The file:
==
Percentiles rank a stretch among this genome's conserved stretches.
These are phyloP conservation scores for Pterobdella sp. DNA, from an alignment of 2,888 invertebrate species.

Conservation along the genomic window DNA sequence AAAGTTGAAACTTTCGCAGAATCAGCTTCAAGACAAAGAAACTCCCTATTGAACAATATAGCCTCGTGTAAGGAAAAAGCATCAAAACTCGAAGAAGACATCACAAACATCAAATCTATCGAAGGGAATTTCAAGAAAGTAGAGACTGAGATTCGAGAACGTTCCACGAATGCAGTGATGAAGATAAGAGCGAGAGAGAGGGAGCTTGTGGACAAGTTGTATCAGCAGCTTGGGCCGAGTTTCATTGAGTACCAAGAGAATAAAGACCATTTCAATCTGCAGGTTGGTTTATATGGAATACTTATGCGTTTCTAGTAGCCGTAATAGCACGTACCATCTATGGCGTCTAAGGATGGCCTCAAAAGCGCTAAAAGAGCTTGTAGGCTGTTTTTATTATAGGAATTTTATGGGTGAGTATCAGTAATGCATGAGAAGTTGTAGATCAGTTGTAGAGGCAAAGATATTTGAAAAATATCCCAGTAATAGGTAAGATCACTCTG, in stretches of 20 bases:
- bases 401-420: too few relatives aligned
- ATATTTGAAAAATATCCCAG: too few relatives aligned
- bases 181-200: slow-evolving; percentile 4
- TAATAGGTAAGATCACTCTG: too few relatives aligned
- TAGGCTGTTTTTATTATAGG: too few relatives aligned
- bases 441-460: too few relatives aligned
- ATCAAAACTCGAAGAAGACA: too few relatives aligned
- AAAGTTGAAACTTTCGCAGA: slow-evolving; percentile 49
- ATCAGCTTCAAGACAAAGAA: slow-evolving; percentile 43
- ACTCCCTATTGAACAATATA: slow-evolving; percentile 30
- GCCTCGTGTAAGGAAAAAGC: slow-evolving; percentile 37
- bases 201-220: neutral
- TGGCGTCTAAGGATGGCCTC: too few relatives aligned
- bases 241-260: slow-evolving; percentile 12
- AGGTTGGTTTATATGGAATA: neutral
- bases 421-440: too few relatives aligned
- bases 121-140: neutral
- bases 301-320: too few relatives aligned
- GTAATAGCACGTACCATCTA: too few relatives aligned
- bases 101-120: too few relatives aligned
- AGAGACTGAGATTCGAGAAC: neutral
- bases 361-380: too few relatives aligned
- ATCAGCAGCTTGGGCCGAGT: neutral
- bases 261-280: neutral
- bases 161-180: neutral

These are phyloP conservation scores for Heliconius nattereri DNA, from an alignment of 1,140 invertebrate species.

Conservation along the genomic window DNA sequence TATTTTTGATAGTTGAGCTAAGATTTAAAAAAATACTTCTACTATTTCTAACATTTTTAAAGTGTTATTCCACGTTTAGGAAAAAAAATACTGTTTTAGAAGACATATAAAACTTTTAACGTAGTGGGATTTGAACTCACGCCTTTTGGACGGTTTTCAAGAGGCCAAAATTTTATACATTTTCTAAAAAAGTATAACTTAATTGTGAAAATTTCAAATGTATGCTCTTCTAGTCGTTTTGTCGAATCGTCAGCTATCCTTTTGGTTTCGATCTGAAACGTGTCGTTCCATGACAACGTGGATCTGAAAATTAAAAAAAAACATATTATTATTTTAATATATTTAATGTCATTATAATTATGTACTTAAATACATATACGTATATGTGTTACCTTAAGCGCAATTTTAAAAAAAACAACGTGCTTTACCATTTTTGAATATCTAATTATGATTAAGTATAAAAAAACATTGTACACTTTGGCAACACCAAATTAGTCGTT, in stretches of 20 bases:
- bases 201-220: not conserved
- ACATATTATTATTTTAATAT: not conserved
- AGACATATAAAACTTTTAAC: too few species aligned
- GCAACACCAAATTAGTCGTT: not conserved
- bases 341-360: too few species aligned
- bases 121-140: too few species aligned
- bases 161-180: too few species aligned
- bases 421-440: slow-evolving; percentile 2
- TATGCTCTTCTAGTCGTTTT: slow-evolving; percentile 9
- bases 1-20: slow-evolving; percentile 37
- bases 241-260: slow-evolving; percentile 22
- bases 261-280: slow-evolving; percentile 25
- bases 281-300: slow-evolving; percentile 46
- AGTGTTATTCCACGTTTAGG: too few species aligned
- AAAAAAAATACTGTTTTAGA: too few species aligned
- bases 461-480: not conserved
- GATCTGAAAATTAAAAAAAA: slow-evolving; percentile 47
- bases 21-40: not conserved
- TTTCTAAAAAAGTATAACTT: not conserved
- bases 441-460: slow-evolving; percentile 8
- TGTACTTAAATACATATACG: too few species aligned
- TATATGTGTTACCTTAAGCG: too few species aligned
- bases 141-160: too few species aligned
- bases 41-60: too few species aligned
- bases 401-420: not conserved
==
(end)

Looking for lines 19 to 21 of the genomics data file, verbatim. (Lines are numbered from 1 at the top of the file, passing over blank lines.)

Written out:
- bases 421-440: too few relatives aligned
- bases 121-140: neutral
- bases 301-320: too few relatives aligned